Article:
Although the counting of votes is not yet completed, Fine Gael looks as if it will have just above 50 seats in the Dáil, the main house of the Irish parliament, compared to 67 when the general election was called on February 3rd. That's a major setback but it doesn't amount to wipe-out.
For the junior partners in government, however, the contest has been a disaster. Heading into the election with 33 Dáil deputies, or TDs as they are called, the party led by Joan Burton will be lucky to come back with seven, although she retained her own seat in the constituency of Dublin West. Deputy leader and Environment Minister Alan Kelly, whose brother Declan is a prominent figure in the Irish-American community, was re-elected in Tipperary.
Notable casualties at the ballot-box include former justice minister Alan Shatter, one of Ireland's most outspoken and controversial politicians, who was edged out in the three-seat constituency of Dublin Rathdown. Another high-profile figure who lost out on the same electoral battleground in south Dublin was the Minister for Communications, Alex White of the Labour Party.
Meanwhile the main opposition party, Fianna Fáil, is coming back with in or around twice the total of 21 seats it held when going into the election. Although the "Soldiers of Destiny" will have about ten TDs fewer than Fine Gael, they can still claim to have undergone a remarkable recovery.
Sinn Féin is also set to increase its Dáil membership from 14 TDs to a figure in the mid-twenties. The party led by Gerry Adams will be more than three times larger than Labour. There was criticism of the party leader's performance in media interviews during the campaign and this may have contributed to the defeat of Paul Donnelly, who was considered a sure thing in Dublin West.
Sinn Féin's finance spokesman Pearse Doherty was re-elected in Donegal but there was general surprise at the difficulties encountered in the same constituency by the party's spokesman on justice, Pádraig Mac Lochlainn, who is fighting for his political life against Independent TD Thomas Pringle, at time of writing.
The new Dáil will be awash with Independents and members of smaller, fringe parties although the leader of the right-of-center Renua, former Fine Gael TD Lucinda Creighton, lost her seat in Dublin Bay South.
While the counting of votes was still going on, Enda Kenny accepted that the coalition partners would not have a majority in the new Dáil. But he added that he had a responsibility to do "everything possible" to establish a stable government.
But when asked if such an administration might include Fianna Fáil, he replied: "I'm not going to talk about any of the options that are open right now."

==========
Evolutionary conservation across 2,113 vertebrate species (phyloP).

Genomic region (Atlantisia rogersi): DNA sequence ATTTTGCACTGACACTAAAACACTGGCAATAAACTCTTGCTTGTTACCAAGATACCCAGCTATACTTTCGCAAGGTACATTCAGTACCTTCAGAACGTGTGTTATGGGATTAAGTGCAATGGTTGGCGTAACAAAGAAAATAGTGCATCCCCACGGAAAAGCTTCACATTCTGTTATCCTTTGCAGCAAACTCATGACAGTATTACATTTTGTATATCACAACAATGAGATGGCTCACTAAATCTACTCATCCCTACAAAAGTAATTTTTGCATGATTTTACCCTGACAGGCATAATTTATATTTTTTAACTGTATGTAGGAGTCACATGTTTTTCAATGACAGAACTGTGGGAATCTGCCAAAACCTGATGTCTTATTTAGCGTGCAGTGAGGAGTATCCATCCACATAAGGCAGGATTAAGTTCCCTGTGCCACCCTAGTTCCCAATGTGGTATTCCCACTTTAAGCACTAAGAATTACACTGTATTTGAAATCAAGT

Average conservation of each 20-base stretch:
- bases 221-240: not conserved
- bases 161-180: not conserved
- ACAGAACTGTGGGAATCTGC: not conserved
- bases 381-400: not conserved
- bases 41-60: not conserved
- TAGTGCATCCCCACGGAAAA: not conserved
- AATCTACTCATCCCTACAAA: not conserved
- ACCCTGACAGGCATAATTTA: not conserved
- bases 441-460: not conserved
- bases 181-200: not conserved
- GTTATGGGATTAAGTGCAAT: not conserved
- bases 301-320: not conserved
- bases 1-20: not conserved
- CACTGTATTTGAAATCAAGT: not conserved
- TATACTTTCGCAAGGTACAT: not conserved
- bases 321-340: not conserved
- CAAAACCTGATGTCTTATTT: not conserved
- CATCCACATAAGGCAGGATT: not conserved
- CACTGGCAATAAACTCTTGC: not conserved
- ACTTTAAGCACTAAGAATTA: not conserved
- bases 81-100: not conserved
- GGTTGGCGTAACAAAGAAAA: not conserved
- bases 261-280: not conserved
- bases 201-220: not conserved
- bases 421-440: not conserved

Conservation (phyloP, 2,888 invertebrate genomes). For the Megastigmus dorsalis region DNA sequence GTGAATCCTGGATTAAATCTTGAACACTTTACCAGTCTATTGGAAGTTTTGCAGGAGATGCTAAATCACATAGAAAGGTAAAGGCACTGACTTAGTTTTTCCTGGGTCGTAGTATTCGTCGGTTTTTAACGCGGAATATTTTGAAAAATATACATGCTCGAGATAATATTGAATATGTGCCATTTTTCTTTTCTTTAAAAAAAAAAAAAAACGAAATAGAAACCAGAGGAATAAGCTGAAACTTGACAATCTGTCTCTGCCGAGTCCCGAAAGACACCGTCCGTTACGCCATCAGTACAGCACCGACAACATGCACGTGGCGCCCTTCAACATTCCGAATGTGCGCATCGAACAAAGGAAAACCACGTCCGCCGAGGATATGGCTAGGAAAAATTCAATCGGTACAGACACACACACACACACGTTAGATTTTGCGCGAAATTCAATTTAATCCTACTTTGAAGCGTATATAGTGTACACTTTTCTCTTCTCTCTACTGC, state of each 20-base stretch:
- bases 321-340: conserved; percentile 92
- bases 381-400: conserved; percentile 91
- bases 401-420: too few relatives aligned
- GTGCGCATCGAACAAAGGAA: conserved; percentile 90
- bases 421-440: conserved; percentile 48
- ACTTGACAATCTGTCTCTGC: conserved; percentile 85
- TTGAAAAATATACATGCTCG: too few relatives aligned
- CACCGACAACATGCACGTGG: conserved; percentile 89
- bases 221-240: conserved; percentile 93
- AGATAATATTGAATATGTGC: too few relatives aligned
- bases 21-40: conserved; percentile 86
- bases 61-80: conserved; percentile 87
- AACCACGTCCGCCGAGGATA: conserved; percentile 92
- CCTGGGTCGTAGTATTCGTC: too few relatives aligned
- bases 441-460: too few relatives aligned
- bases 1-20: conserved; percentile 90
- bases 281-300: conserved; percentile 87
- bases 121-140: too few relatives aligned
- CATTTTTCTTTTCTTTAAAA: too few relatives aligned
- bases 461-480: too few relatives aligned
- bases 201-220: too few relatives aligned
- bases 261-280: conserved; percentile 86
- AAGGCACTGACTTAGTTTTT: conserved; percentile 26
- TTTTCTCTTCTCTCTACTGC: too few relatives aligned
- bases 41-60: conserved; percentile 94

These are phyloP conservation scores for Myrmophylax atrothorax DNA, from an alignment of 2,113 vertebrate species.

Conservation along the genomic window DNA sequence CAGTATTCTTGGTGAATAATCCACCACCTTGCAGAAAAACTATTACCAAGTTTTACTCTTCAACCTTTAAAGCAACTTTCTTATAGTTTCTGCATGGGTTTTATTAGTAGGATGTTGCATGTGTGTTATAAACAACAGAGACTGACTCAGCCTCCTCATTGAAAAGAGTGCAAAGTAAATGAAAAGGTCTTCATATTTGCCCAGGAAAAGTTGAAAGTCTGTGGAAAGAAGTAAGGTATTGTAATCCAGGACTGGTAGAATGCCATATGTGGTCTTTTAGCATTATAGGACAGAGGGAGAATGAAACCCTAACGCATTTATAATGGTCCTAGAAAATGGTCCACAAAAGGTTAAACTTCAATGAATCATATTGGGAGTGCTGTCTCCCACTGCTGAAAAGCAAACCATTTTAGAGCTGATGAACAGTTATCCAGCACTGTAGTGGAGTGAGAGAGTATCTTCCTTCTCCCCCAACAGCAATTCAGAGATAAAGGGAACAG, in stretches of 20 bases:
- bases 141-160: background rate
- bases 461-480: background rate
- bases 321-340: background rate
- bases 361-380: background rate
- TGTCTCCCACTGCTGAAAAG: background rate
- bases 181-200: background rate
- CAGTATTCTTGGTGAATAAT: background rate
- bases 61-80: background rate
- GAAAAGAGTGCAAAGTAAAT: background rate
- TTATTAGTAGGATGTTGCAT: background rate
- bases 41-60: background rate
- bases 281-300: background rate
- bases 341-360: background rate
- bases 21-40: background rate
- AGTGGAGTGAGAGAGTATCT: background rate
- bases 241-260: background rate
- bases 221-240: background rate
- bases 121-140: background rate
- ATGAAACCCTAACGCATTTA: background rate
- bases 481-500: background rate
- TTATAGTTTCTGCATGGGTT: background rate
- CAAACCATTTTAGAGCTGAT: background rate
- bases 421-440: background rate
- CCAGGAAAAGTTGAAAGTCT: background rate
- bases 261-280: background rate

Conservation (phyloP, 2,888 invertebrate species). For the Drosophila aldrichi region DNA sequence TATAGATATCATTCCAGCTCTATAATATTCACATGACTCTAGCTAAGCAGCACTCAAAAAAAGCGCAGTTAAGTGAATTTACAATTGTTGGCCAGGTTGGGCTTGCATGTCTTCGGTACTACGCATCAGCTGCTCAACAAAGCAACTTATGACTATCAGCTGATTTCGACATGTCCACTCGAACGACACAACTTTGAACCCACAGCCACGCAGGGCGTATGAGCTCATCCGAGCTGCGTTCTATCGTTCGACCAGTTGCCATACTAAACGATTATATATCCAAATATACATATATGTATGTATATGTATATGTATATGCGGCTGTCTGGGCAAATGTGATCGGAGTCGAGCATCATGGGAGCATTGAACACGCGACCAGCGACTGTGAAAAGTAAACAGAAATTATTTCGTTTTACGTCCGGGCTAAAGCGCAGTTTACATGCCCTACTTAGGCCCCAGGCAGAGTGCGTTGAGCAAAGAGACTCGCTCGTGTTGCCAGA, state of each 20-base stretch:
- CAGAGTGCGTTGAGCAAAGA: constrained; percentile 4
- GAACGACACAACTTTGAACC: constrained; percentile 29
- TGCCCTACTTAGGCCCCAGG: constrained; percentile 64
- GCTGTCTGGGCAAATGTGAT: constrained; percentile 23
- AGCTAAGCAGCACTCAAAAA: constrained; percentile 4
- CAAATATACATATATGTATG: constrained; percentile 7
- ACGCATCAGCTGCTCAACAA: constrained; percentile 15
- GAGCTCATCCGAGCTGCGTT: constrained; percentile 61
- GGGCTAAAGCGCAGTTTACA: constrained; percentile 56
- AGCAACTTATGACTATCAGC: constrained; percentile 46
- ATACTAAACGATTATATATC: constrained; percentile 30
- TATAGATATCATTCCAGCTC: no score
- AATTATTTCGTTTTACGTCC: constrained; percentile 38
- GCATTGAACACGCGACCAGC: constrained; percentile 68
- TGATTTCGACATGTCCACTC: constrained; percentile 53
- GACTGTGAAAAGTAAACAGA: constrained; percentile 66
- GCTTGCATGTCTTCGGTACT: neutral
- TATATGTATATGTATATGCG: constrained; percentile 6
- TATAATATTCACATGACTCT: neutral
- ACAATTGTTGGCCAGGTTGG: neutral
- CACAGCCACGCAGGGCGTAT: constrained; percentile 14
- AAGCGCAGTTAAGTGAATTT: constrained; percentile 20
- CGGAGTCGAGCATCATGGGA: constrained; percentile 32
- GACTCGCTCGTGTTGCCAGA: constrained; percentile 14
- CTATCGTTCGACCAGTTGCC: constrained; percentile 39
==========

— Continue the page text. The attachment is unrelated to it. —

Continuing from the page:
During the election, Kenny rejected the concept of an alliance with Micheál Martin's party and his latest comments are seen as an attempt to forestall a possible move against his leadership of Fine Gael.
Fianna Fáil also rejected any suggestion, in the course of the campaign, that it might enter coalition with Kenny's party. However, this has not halted intense speculation that they could still cut a deal between them to form the next government.
This would be an historic move, since the two parties trace their origins to the Civil War which broke out after the signing of the Anglo-Irish Treaty in 1921. That conflict left a legacy of hatred and suspicion which lasted for decades. Whatever the other implications, a political alliance now would close that bitter chapter in Irish history.
If there is no "marriage of convenience" between Fine Gael and Fianna Fáil, either or both of the parties could start looking at Sinn Féin as part of a plan to make up the numbers. At their last annual conference, the republicans passed a motion against participation as a minority partner in a government led by either Fianna Fáil or Fine Gael. Nevertheless, the prospect of holding office on both sides of the Irish border in the centenary year of the 1916 Rising would have its attractions for some members of Sinn Féin.
Counting for the general election may drag out for a number of days in some constituencies but the overall shape of the new Dáil is clear enough at this stage. The incumbent administration has been given its marching orders and the only way it can reverse that situation is to gain sufficient support from members of the opposition.
Some believe that Fianna Fáil will allow the coalition to remain in office for a few months before forcing another election. Others insist that Kenny and Martin will agree a common platform, perhaps including an equal share-out of ministerial positions and an agreement to rotate the office of taoiseach between the leaders of the two parties.
There are exciting but uncertain times ahead on the Irish scene. As W.B. Yeats wrote after 1916, all is changed, changed utterly, but nobody knows whether a terrible beauty will be born, or a political gargoyle.